Frontiers in Physiology
Frontiers Media S.A.
School of Medical and Health Sciences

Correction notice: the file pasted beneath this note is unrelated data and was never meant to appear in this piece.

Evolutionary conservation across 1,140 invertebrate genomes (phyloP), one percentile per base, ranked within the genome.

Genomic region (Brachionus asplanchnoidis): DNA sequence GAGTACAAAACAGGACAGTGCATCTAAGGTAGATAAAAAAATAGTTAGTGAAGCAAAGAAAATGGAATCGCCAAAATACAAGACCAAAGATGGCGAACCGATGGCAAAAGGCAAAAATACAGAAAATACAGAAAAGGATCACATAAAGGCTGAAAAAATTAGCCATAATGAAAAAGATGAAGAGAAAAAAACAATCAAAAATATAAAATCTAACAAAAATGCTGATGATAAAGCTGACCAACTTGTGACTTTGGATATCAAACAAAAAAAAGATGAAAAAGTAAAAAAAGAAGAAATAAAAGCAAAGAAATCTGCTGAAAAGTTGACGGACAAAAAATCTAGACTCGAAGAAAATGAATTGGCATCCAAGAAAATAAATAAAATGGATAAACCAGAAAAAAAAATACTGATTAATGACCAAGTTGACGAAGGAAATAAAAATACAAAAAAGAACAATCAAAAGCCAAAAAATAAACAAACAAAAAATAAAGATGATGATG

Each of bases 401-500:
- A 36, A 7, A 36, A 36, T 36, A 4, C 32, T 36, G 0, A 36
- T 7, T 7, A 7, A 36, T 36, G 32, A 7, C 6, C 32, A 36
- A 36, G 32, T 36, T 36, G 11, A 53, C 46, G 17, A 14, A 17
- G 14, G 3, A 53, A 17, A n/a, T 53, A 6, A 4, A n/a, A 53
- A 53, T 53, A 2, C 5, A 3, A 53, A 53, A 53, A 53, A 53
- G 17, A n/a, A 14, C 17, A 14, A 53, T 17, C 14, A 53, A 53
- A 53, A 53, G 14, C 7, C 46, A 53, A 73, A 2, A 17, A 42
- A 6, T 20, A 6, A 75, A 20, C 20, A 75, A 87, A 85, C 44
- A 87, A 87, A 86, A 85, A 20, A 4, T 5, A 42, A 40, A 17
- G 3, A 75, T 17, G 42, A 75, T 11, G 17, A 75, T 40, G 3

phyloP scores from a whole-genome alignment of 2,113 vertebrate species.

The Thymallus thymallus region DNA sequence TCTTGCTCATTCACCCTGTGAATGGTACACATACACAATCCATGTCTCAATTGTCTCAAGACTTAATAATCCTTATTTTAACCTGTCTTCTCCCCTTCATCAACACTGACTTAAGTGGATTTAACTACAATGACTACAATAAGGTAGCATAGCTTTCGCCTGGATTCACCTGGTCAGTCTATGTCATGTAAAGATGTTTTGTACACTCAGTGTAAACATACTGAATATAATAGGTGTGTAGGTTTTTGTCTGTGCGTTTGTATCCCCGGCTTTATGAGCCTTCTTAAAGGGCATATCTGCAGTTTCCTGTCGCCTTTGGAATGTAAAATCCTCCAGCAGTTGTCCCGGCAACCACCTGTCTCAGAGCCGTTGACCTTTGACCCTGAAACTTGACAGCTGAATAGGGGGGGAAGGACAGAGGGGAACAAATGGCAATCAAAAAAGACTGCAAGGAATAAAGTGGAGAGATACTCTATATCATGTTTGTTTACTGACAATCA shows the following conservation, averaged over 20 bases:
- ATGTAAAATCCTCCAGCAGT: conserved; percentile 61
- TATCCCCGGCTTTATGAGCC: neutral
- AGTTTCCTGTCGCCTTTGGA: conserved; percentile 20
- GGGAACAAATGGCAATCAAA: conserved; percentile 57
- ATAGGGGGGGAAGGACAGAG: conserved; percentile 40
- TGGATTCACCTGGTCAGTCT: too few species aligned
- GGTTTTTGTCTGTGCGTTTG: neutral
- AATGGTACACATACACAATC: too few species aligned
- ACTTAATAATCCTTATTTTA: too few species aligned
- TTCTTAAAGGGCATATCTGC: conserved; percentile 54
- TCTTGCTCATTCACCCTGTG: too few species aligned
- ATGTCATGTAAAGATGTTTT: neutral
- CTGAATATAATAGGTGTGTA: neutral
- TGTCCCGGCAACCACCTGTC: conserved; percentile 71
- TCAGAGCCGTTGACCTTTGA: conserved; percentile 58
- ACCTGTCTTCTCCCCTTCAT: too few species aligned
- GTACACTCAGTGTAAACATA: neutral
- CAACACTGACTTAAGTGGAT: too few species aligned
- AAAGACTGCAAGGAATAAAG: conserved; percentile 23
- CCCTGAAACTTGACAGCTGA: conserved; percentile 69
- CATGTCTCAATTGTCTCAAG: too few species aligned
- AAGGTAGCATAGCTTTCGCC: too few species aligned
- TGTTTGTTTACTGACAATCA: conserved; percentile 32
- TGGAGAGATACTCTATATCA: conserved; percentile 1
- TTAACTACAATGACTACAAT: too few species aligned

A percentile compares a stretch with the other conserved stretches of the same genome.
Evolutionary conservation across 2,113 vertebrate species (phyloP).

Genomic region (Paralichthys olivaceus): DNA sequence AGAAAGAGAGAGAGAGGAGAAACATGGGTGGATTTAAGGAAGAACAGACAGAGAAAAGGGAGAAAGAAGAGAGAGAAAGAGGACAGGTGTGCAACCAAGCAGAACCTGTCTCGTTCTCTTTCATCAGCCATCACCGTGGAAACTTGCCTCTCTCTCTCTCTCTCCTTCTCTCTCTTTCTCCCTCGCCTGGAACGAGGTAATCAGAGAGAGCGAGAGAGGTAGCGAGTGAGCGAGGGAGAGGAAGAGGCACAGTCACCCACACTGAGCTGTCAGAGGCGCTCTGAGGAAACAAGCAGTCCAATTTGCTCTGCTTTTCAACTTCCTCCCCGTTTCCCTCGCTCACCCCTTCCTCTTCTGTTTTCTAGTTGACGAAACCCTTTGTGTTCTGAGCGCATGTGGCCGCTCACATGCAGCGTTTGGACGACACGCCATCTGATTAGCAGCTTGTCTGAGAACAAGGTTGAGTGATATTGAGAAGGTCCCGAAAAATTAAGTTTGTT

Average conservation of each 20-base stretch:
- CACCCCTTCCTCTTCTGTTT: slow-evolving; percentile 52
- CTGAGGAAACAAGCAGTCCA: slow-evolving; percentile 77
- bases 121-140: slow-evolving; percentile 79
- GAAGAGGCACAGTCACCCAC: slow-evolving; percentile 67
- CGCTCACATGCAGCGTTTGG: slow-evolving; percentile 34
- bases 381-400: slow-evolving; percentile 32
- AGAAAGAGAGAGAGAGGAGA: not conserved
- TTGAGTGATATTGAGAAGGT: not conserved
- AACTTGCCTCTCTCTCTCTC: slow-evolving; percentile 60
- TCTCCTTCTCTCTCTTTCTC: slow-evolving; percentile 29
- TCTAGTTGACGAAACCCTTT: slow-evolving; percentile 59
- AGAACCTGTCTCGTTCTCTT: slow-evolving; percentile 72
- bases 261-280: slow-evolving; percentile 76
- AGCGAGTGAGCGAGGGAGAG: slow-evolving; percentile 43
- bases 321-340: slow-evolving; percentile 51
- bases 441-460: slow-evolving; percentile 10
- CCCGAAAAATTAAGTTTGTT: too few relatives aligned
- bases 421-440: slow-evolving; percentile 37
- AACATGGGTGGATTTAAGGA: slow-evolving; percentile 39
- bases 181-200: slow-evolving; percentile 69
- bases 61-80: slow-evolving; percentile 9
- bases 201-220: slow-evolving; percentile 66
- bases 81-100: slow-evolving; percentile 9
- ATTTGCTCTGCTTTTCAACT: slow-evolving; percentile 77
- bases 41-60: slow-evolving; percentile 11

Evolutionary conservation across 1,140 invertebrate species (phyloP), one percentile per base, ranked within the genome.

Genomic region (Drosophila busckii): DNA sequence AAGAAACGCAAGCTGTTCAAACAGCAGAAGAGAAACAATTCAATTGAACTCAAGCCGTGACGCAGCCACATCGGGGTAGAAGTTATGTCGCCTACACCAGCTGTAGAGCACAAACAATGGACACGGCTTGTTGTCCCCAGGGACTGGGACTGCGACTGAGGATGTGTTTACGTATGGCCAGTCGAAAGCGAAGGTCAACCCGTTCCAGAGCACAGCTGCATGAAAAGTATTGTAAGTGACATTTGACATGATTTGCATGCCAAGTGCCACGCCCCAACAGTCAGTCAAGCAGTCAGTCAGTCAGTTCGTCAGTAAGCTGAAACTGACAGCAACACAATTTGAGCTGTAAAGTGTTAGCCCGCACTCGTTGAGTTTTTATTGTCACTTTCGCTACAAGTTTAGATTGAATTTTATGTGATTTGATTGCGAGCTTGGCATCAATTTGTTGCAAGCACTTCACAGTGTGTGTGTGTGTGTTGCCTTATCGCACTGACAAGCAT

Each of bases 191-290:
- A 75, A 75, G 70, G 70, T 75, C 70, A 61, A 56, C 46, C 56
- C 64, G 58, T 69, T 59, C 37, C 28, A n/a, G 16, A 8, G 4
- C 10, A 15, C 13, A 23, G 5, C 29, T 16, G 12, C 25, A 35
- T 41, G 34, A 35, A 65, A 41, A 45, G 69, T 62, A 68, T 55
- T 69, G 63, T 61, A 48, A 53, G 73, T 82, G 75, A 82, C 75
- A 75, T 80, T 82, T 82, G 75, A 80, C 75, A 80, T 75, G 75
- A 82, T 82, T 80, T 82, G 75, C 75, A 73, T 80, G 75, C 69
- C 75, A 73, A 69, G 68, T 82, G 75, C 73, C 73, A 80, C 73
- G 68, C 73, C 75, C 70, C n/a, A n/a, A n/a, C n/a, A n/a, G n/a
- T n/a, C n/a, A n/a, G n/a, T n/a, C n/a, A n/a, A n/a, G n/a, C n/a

We examined the effect of acute and chronic sprint interval training (SIT), with or without prior caffeine intake, on levels of exercise-induced inflammatory plasma cytokines [interleukin (IL)-6, IL-10, tumor necrosis factor (TNF)-α]. Twenty physically-active men ingested either a placebo (n = 10) or caffeine (n = 10) 1 h before each SIT session(13-s × 30-s sprint/15 s of rest) during six training sessions (2 weeks). The early (before, immediately after, and 45 min after the exercise) and late (24 and 48 h after the exercise) cytokine and creatine kinase (CK) responses were analyzed for the first and last training sessions. Plasma IL-6 and IL-10 peaked 45 min after the exercise, and then returned to basal values within 24 h (p < 0.05) in both groups on both occasions (p > 0.05). On both occasions, and for both groups, plasma TNF-α increased from rest to immediately after the exercise and then decreased at 45 min before reaching values at or below basal levels 48 h after the exercise (p < 0.05). Serum CK increased from rest to 24 and 48 h post-exercise in the first training session (p < 0.05), but did not alter in the last training session for the PLA group (p > 0.05). Serum CK was unchanged in both the first and last training sessions for the CAF group (p > 0.05). Two weeks of SIT induced a late decrease in the IL-6/IL-10 ratio (p < 0.05) regardless of caffeine intake, suggesting an improved overall inflammatory status after training. In conclusion, a single session of SIT induces muscle damage that seems to be mitigated by caffeine intake. Two weeks of SIT improves the late SIT-induced muscle damage and inflammatory status, which seems to be independent of caffeine intake.
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